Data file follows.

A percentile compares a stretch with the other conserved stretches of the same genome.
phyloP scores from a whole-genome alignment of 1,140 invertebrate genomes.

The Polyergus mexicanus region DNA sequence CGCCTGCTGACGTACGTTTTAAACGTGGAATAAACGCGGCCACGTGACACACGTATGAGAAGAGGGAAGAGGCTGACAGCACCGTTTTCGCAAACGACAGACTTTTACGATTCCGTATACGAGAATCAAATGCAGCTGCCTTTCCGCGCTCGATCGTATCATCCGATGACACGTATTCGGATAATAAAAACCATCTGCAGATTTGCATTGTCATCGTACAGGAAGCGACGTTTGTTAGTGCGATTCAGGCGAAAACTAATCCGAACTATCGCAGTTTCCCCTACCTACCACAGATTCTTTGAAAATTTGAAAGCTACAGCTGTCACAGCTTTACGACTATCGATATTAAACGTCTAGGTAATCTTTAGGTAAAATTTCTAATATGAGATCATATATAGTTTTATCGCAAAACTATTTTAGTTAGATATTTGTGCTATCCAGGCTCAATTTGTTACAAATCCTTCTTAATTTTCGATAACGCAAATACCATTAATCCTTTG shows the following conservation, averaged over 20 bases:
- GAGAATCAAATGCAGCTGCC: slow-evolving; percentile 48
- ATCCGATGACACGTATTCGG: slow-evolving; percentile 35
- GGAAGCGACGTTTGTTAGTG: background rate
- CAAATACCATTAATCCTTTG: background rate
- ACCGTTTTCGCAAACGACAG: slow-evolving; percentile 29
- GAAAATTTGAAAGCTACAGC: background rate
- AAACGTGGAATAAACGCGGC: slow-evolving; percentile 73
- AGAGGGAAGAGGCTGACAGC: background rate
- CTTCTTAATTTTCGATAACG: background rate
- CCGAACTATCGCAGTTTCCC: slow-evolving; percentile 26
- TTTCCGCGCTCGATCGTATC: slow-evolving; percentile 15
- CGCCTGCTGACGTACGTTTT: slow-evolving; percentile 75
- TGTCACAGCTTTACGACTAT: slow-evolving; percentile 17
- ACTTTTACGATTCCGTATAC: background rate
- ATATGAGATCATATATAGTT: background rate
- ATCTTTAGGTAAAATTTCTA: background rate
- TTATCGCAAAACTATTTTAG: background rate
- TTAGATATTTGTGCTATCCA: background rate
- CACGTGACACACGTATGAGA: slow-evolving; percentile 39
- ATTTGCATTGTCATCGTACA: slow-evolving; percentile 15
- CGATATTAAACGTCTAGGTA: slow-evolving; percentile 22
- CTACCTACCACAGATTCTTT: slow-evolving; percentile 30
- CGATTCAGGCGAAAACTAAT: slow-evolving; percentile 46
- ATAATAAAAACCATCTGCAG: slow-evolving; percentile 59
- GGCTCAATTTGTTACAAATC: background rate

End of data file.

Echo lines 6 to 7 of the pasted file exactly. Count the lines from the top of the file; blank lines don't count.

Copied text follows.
- GGAAGCGACGTTTGTTAGTG: background rate
- CAAATACCATTAATCCTTTG: background rate